These ground-breaking, highway-making picture books
were first published in England by Faber & Faber, whose activity as a children’s books publisher in the thirties and forties, under the direction of W.J. Crawley, deserves a full-dress study. Their reissue now in full format and with decent colour reproduction by Frances Lincoln is much to be welcomed – although I regret the abandonment of the decorated endpapers. (In Mike Mulligan , for instance, we have lost the very informative working-drawing of the majestic Mary Anne, boom, teeth, swing lever and all.) And why, oh why, have these two examples of Burton’s books not been joined by her acknowledged masterpiece (which won the Caldecott Medal for 1946) The Little House ? With the looming likelihood of Surrey and Kent soon to be completely covered in concrete it could be a salutary lesson-book for the Department of the Environment.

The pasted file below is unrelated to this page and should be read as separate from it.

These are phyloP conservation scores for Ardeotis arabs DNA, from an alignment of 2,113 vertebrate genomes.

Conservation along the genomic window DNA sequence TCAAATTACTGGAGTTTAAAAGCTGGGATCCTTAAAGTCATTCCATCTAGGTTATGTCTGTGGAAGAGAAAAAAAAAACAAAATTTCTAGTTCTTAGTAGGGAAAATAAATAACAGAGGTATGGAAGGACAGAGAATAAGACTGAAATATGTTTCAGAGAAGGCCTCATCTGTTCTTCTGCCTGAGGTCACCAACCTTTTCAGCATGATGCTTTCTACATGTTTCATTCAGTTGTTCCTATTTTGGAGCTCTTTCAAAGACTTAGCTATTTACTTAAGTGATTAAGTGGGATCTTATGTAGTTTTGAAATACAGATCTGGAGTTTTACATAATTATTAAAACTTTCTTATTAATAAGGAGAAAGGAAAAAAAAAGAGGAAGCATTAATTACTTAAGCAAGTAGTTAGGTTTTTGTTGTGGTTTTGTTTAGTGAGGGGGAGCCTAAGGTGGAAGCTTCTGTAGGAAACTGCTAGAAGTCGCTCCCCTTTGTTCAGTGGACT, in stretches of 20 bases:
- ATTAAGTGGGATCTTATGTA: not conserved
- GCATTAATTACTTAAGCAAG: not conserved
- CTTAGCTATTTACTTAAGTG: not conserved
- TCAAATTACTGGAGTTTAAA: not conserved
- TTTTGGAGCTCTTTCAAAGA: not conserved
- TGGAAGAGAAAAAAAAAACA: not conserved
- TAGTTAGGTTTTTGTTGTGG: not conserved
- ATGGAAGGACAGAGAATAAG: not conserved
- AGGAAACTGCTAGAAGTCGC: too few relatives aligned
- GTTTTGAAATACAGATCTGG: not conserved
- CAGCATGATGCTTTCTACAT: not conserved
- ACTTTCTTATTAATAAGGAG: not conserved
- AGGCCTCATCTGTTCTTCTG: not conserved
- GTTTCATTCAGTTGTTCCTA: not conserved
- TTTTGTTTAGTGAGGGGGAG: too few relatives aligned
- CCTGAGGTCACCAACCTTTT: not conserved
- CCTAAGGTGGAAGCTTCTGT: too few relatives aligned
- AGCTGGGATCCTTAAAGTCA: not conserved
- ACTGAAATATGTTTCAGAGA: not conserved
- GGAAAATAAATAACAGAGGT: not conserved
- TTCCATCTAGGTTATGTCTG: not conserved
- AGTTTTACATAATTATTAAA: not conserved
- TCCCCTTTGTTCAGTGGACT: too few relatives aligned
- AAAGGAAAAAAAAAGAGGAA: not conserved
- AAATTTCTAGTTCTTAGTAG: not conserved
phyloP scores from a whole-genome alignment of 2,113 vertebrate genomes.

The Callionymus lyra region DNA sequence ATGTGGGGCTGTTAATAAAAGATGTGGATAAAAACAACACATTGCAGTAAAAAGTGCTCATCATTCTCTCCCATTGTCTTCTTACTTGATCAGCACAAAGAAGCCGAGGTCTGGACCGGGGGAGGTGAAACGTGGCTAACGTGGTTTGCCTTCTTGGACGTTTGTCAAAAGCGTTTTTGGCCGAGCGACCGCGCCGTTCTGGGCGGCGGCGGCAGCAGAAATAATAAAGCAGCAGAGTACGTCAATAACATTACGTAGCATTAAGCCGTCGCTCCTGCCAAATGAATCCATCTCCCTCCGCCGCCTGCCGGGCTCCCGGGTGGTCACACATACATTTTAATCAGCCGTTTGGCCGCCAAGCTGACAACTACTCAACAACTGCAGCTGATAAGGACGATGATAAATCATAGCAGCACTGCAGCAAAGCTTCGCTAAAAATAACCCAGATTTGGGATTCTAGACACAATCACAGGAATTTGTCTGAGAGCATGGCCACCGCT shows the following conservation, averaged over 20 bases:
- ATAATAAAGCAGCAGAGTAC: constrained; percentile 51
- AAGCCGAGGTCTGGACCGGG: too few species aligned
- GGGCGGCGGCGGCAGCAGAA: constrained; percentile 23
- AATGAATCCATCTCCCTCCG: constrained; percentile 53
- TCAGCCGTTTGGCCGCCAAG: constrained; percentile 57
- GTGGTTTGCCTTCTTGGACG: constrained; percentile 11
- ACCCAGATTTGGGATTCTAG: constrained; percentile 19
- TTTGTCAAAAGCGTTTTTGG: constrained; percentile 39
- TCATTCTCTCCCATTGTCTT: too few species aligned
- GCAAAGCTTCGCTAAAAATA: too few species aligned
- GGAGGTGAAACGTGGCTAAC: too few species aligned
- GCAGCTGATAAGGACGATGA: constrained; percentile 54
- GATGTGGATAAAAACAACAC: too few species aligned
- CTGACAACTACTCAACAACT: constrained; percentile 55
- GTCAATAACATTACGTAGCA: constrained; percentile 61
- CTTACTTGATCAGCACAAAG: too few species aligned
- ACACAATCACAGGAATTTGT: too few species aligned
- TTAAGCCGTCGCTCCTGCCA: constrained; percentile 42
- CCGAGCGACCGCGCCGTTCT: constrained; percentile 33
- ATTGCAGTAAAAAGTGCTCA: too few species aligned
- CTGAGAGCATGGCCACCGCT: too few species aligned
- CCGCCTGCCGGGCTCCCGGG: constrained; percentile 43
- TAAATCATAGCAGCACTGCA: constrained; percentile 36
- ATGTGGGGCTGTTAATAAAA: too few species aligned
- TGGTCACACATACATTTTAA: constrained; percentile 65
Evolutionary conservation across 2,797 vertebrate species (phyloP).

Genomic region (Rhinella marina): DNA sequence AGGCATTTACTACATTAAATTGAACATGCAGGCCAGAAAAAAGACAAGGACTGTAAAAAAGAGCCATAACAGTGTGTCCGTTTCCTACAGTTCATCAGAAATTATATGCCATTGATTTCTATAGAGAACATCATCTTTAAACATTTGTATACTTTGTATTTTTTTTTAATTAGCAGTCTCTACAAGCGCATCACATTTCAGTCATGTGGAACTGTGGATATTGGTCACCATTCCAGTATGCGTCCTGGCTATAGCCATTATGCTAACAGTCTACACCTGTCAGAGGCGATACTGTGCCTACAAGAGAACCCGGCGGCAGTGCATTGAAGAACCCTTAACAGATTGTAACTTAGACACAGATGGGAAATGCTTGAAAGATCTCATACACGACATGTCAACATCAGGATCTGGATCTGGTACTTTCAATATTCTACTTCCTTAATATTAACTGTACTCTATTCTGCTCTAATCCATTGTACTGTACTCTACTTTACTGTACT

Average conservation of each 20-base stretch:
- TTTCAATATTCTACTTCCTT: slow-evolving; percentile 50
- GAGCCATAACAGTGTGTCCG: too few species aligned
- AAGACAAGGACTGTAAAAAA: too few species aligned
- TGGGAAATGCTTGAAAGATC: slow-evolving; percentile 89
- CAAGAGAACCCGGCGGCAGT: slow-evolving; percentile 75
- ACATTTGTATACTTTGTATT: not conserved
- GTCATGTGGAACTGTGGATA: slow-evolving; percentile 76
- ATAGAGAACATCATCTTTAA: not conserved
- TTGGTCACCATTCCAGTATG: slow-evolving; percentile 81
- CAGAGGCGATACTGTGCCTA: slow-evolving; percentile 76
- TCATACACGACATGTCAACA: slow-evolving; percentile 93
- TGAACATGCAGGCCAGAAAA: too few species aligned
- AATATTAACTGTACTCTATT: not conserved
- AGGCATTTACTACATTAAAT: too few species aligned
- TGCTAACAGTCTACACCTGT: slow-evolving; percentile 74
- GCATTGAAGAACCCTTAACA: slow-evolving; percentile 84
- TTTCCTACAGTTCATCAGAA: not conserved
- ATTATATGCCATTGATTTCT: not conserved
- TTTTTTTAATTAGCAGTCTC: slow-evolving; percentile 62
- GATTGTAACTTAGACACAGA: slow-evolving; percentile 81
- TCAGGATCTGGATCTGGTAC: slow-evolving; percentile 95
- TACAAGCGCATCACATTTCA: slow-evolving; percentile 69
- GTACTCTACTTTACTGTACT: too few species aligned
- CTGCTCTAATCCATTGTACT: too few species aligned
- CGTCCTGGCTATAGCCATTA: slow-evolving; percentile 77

Mike Mulligan and his Steam Shovel (1 84507 459 9) and Katy and the Big Snow (1 84507 460 2), written and illustrated by Virginia Lee Burton, are published in hardback by Frances Lincoln at £10.99 each.
Brian Alderson is founder of the Children’s Books History Society and children’s book consultant for The Times .